Dallas Area Rapid Transit (or DART) and the Fort Worth Transportation Authority were among six projects nationwide to receive funding from the U.S. Department of Transportation as part of the Urban Circulator Program.

Streetcars making a comeback? Many say yes, including the FTA, which funded streetcar programs in Dallas and Fort Worth. Shown, the Dallas Area Rapid Transit’s M-Line streetcar. Photo: DART.
Photo: DART
Streetcars making a comeback? Many say yes, including the FTA, which funded streetcar programs in Dallas and Fort Worth. Shown, the Dallas Area Rapid Transit’s M-Line streetcar.
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DART is scheduled to receive $4.9 million to create a connection between Uptown and downtown Dallas for its streetcar program.

The DART grant will be matched with $5 million from the North Central Texas Council of Governments.

The Fort Worth Streetcar Loop received almost $25 million to build a 2.5-mi, one-way streetcar loop to connect the Trinity Railway Express commuter rail station and Intermodal Transportation Center with the central business district.

The federal grant requires matching funds. Fort Worth anticipates using three vehicles connecting residents in four economically disadvantaged areas to job opportunities in employment centers as well as promoting the redevelopment of urban neighborhoods.

The grants are two of 53 proposals totaling nearly $300 million in federal funding for both the Urban Circulator Program and the Bus and Bus Livability Program. Projects were selected from 281 applicants totaling more than $2 billion in funding requests.

“The support of the Department of Transportation and Federal Transit Administration is critical,” DART President/Executive Director Gary Thomas tells Texas Construction. “The project is a rail track loop, just under .75 mi long, connecting the M-line Olive Street extension to the current M-line track on St. Paul Street. It will provide a direct connection to DART’s St. Paul Station and improve connections to popular cultural destinations.”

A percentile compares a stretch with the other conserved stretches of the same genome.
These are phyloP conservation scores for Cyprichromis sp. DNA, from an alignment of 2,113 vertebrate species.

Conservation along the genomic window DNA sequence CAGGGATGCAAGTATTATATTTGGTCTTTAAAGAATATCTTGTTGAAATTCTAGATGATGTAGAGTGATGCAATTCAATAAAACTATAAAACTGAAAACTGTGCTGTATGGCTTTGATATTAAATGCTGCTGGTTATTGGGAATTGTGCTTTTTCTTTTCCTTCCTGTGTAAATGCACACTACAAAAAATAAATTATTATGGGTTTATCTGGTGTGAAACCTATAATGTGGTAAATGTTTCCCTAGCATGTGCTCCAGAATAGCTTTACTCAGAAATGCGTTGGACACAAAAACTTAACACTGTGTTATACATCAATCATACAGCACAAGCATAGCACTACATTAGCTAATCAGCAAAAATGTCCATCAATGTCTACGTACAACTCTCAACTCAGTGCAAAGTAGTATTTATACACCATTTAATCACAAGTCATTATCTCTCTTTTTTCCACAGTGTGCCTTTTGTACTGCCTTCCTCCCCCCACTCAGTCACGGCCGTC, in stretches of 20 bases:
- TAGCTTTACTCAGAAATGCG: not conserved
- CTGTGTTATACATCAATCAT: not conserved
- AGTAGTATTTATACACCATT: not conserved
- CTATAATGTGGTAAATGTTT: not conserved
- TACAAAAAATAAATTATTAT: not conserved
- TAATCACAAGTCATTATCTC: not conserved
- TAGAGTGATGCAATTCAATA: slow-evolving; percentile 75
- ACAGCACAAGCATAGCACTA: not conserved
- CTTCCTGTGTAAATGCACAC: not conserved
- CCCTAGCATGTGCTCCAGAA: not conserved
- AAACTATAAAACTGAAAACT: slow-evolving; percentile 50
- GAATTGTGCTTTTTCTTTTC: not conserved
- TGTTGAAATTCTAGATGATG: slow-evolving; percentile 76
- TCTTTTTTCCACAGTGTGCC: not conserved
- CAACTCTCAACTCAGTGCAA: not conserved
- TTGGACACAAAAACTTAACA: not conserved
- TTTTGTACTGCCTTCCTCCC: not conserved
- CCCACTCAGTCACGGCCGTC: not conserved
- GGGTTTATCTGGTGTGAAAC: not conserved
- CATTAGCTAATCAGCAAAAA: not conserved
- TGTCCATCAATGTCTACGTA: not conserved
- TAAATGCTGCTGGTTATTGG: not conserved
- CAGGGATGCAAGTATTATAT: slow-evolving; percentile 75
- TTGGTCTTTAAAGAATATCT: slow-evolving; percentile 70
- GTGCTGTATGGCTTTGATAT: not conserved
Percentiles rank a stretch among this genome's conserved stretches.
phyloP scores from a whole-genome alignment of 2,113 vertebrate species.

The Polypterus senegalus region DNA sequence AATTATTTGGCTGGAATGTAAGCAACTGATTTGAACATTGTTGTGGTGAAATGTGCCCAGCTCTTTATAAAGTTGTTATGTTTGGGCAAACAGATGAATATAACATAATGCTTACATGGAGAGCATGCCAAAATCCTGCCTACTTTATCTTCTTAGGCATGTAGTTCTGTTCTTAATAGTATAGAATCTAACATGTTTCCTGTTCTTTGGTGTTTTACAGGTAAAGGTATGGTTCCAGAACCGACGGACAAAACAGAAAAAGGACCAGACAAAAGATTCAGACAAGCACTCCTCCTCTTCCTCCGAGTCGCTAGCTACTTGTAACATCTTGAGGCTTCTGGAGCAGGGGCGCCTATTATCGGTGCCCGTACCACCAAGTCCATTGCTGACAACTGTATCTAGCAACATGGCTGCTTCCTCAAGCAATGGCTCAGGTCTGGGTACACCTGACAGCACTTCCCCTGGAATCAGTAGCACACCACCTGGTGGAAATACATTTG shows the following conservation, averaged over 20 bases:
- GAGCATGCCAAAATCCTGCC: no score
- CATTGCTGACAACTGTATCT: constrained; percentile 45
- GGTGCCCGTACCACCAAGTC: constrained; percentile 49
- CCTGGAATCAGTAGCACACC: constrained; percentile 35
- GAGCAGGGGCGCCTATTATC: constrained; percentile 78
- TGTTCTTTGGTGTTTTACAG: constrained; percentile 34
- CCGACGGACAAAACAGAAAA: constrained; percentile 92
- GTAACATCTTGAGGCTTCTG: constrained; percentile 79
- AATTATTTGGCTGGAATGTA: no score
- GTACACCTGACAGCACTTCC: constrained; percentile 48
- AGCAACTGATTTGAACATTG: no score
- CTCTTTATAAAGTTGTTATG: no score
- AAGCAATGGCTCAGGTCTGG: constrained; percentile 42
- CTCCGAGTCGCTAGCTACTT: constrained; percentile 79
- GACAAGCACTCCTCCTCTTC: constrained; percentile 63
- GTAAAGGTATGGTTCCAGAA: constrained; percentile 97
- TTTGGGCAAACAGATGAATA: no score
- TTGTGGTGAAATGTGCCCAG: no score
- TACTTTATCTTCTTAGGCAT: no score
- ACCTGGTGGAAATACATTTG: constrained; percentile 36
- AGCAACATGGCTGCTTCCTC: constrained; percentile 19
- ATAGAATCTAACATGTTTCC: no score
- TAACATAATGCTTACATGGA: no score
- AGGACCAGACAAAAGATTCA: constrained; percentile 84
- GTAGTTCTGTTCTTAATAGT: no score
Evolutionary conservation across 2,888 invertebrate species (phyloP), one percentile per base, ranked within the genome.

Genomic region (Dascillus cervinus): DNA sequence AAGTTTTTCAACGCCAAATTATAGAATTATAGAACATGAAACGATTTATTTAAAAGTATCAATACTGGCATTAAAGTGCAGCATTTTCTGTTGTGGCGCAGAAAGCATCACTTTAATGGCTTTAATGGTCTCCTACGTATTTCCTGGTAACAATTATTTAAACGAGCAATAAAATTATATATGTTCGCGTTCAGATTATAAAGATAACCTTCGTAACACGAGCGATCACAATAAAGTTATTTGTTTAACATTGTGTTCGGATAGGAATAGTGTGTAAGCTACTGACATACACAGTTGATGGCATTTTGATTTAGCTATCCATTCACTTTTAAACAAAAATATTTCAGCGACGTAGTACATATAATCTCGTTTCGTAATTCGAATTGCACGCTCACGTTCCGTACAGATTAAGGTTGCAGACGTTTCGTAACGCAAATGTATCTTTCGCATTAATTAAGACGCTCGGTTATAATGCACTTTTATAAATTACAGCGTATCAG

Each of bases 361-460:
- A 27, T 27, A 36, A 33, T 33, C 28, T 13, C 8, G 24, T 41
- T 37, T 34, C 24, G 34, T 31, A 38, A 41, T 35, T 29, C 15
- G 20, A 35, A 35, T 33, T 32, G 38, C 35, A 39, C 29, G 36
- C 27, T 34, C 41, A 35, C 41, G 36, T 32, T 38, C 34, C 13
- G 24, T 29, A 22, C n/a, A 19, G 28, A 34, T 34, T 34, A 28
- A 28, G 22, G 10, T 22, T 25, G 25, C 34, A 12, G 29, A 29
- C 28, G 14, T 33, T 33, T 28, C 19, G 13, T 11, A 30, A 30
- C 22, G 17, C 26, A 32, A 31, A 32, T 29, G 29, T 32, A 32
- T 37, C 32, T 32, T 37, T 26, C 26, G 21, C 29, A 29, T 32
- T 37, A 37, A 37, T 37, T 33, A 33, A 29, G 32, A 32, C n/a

The M-line’s heritage vehicle fleet will still be used. Ultimately the line will connect with the Downtown Dallas streetcar project and be built to accommodate a modern streetcar.

The DART and Fort Worth programs are among six new streetcar an rapid transit projects funded by the Urban Circulator Program. Streetcars are making a comeback because cities across America are recognizing that they can restore economic development downtown–giving citizens the choice to move between home, shopping and entertainment without ever looking for a parking space, says FTA Administrator Peter Rogoff. “These streetcar and [city] bus livability projects will not only create construction jobs now, they will aid our [economic] recovery by creating communities with the potential to be more prosperous and less congested.”